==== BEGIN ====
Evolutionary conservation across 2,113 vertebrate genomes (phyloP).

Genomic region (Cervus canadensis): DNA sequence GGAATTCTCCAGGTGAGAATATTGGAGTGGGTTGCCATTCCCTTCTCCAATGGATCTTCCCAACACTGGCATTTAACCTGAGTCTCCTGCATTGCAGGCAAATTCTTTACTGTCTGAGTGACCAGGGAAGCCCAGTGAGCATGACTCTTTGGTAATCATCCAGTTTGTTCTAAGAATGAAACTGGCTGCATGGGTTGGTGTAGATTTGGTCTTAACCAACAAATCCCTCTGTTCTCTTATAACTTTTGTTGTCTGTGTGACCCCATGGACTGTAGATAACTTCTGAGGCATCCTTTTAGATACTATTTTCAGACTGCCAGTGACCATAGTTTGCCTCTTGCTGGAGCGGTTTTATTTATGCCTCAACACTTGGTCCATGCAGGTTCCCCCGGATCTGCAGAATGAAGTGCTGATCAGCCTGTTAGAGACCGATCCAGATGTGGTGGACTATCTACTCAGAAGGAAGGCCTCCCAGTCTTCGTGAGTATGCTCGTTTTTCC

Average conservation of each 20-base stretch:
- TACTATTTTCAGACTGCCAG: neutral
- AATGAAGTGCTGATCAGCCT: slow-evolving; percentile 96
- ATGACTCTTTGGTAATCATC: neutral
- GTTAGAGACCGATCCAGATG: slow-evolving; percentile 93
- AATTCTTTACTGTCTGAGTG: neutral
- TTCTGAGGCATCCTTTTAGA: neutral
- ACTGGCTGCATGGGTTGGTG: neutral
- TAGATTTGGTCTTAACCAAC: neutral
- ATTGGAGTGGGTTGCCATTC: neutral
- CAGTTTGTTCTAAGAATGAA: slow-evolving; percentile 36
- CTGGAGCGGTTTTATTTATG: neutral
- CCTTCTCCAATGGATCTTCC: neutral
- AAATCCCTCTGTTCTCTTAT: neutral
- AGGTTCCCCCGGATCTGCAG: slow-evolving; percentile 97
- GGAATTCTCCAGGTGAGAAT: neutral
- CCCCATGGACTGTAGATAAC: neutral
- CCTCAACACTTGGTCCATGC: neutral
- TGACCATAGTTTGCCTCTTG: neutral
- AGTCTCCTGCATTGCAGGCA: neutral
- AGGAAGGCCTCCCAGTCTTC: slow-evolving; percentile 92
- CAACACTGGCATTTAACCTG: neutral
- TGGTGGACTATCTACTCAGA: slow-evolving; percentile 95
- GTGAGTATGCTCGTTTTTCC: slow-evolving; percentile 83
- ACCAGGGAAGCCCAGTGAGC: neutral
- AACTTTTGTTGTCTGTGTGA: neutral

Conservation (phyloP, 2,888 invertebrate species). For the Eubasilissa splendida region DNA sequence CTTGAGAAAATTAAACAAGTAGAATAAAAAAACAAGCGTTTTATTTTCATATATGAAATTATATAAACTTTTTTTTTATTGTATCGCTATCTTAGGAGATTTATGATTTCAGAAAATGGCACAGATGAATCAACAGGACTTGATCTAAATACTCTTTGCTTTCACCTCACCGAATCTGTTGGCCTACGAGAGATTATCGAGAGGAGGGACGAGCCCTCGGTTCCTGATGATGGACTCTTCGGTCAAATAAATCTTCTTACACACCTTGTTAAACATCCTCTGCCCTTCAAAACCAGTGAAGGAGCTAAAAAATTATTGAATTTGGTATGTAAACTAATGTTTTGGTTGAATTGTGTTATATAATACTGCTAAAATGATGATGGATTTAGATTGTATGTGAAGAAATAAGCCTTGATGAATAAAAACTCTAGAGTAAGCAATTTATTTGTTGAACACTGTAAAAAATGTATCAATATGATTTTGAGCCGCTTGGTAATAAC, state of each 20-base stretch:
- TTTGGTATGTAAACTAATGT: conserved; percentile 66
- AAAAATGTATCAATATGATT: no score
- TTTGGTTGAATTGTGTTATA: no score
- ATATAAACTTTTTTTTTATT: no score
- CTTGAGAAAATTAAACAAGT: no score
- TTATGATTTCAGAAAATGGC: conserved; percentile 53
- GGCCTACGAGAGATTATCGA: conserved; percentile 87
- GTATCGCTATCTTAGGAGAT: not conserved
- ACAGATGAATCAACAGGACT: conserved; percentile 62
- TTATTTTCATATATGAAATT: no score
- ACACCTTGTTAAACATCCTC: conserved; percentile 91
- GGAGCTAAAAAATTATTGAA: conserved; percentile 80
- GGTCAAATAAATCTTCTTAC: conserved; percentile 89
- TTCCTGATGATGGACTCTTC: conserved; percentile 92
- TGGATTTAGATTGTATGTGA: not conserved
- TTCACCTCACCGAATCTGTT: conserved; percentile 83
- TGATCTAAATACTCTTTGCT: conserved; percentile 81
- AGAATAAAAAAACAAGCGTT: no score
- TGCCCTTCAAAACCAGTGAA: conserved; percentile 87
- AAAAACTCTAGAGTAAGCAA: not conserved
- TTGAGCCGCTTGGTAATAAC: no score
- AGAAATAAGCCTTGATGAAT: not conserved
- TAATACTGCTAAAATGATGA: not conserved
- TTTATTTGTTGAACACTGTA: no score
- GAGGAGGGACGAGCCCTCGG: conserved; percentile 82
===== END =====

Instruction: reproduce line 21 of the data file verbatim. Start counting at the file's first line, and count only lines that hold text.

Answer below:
- TGACCATAGTTTGCCTCTTG: neutral